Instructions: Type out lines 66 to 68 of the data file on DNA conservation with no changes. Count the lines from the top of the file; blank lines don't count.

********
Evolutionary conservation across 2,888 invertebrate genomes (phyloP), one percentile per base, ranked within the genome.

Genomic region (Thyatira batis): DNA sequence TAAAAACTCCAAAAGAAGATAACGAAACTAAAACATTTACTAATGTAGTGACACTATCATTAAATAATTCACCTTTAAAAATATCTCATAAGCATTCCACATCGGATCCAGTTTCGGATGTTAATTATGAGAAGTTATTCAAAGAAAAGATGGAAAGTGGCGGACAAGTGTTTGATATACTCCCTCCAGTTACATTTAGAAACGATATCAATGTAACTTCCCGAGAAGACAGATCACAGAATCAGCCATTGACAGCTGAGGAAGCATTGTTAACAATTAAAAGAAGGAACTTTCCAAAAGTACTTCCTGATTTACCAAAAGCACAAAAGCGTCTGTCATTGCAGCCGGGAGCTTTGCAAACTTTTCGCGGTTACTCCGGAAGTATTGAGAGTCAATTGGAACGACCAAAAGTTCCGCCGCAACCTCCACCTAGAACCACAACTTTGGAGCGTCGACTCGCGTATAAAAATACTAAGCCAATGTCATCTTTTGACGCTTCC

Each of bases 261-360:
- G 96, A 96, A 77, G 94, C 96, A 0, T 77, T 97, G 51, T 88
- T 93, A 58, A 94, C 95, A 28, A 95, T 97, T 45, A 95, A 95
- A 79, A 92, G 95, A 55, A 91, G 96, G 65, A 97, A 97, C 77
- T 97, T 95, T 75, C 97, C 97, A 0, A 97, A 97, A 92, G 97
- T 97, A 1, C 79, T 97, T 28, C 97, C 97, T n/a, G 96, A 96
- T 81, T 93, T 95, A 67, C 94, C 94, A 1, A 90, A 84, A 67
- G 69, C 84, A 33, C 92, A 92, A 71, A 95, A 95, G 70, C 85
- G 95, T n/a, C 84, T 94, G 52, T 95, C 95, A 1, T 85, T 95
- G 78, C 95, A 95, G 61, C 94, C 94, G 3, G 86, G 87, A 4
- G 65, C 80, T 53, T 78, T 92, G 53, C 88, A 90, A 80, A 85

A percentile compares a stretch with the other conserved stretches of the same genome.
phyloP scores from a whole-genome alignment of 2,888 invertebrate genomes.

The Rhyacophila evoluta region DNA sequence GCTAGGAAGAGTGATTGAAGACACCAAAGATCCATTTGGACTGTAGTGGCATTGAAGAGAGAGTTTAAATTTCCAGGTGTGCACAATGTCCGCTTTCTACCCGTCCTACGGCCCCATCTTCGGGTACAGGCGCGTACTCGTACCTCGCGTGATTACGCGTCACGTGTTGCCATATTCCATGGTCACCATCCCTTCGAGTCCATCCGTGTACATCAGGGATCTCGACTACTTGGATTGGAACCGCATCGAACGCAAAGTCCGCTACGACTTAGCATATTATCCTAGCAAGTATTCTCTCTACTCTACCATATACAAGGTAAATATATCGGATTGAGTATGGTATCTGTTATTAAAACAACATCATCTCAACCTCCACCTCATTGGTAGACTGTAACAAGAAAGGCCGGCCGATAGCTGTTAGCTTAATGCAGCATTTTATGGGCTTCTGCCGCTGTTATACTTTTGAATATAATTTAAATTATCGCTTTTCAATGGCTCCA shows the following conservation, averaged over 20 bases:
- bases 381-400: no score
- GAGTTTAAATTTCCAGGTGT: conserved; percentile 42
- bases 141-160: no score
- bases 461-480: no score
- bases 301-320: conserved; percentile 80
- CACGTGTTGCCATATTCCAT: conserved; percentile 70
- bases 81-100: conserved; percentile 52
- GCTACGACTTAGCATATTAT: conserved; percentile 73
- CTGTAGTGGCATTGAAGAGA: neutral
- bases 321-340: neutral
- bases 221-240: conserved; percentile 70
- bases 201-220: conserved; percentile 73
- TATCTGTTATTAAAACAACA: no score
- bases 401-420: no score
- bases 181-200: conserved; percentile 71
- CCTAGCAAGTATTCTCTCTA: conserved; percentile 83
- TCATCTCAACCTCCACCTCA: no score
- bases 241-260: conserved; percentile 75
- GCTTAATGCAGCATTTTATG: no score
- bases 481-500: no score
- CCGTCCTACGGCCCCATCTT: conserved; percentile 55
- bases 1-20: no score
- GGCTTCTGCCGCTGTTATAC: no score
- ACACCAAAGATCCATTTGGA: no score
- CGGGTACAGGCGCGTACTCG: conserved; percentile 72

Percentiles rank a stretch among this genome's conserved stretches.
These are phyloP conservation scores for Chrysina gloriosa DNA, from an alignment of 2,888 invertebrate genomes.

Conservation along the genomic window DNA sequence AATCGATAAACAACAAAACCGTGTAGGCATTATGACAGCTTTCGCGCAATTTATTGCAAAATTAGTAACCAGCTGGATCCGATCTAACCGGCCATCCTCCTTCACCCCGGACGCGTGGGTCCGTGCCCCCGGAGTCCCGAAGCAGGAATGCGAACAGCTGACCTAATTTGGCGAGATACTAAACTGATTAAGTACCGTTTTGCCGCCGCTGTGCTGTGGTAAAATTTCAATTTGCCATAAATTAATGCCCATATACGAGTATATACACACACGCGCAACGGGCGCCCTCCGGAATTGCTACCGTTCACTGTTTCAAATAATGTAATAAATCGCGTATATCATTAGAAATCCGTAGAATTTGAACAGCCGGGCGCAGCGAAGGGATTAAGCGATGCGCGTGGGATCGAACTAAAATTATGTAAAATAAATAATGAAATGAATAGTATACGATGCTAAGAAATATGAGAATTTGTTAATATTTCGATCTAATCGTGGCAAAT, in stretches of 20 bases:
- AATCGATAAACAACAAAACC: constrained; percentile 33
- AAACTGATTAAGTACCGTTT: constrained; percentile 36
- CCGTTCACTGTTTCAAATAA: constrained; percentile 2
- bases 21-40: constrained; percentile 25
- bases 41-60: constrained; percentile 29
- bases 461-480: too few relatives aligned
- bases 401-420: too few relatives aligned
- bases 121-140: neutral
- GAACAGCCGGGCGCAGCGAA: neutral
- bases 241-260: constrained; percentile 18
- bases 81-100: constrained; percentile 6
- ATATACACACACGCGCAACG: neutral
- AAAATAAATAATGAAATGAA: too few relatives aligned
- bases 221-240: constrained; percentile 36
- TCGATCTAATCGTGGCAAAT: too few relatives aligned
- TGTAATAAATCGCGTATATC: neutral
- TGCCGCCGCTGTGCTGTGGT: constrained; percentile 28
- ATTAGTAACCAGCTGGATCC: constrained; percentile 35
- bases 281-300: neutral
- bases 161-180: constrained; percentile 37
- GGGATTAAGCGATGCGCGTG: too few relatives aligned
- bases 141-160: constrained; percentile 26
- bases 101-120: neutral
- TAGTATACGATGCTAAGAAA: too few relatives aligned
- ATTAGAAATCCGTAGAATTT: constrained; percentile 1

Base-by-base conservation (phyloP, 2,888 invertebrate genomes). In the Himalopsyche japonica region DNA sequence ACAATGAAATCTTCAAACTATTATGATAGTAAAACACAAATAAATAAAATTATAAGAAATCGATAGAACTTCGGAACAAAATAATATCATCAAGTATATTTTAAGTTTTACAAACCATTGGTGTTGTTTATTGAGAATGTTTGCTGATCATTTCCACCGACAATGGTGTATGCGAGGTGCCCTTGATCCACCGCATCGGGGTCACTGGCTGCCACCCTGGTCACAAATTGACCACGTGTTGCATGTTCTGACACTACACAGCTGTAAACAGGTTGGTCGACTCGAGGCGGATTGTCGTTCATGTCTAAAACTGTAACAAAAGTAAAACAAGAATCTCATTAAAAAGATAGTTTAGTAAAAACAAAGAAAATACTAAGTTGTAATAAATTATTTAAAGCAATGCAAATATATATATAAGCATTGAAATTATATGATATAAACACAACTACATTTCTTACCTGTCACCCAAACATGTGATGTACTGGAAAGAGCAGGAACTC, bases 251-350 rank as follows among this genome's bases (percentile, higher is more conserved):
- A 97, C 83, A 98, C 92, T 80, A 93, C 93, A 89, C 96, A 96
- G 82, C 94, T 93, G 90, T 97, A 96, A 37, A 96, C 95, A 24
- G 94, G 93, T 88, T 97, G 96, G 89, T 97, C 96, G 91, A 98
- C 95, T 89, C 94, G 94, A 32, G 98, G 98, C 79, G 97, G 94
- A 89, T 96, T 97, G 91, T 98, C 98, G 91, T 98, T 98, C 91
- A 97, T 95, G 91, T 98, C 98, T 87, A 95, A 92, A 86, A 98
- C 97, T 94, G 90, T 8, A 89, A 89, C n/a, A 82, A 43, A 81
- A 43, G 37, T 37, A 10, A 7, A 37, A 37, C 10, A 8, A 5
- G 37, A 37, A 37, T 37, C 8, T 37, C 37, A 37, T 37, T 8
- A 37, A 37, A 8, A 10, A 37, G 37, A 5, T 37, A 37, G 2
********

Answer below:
- bases 141-160: constrained; percentile 26
- bases 101-120: neutral
- TAGTATACGATGCTAAGAAA: too few relatives aligned